Recently, the American College of Rheumatology released new 2020 gout guidelines. In these guidelines, there are 42 recommendations that reflect new clinical evidence since the release of the 2012 guidelines. Full text 2020 gout guidelines can be found here.
One of the key highlights is the emphasis on treat-to-target urate-lowering therapy (ULT) rather than utilizing a fixed dosing regimen. For example, it is recommended to start with a low dose of allopurinol and titrate up to achieve a serum urate level of < 6 mg/dL. From my experience, I’ve found that patients often appreciate a lab that can be monitored for their disease state so I do like the idea of having a heavier focus on the “number”.
Additionally, these guidelines emphasize the use of allopurinol as the preferred first-line ULT for patients, including those with CKD. This is due to the decreased cost and reduced risk for severe cardiovascular events as compared with febuxostat. In fact, there is now a black box warning for febuxostat because of the increased risk of cardiovascular death. The criteria to treat with ULT is defined as:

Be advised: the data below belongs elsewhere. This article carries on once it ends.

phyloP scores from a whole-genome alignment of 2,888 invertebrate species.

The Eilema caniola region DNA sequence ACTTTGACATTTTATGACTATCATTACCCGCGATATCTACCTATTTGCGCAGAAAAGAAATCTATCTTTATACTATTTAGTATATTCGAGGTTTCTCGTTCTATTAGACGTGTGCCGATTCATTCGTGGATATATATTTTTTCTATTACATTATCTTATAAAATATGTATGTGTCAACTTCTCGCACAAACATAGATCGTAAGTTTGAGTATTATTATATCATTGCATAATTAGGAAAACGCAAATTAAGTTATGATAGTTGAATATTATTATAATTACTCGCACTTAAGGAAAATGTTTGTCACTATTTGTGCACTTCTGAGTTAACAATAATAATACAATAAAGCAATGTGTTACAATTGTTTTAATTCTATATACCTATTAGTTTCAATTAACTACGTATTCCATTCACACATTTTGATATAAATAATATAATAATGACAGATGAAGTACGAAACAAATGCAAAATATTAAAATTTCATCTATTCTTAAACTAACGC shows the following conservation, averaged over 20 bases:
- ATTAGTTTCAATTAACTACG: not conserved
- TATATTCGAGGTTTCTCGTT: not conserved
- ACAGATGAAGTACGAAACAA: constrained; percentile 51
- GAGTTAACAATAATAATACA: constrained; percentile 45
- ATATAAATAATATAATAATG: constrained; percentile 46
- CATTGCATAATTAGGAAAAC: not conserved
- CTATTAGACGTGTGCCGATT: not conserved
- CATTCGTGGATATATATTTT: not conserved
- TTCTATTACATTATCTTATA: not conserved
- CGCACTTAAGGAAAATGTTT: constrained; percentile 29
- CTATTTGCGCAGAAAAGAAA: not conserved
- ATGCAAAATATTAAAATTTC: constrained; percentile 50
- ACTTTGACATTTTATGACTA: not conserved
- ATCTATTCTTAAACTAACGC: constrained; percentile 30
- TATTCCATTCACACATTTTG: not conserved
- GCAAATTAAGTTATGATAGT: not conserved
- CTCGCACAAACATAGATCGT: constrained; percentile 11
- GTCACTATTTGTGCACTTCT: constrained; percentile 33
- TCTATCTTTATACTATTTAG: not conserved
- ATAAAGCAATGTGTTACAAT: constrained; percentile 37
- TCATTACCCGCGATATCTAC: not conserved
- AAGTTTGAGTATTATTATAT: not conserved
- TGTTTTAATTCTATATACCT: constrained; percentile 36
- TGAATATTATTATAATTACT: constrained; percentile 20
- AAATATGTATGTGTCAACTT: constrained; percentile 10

- Presence of one or more tophi
- Radiographic damage associated with gout
- Two or more flares per year
In patients who have experienced just 1 gout episode and those with asymptomatic hyperuricemia, it was conditionally recommended against starting ULT except for the patients with:
- Moderate to severe CKD
- Serum urate > 9 mg/dL
In prophylaxis, the guidelines provide a strong recommendation to use anti-inflammatory agents such as colchicine, NSAIDs, or prednisone/prednisolone when starting ULT for at least 3-6 months rather than < 3 months.
For patients of Southeast Asian heritage, it is recommended that they be tested for the HLA-B*5801 allele to see if they are at an increased risk for a severe cutaneous reaction in response to allopurinol treatment. This is one of the several clinically significant pharmacogenomics variations that I discuss in our board certification study materials.
Another aspect of drug therapy that was addressed was the treatment of gout flares. Now, it is strongly recommended to use either colchicine, NSAIDs, or glucocorticoids as first-line agents rather than an interleukin-1 inhibitor or adrenocorticotropic hormone.
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Authored by Baley Pederson, PharmD Candidate in collaboration with Eric Christianson, PharmD, BCGP, BCPS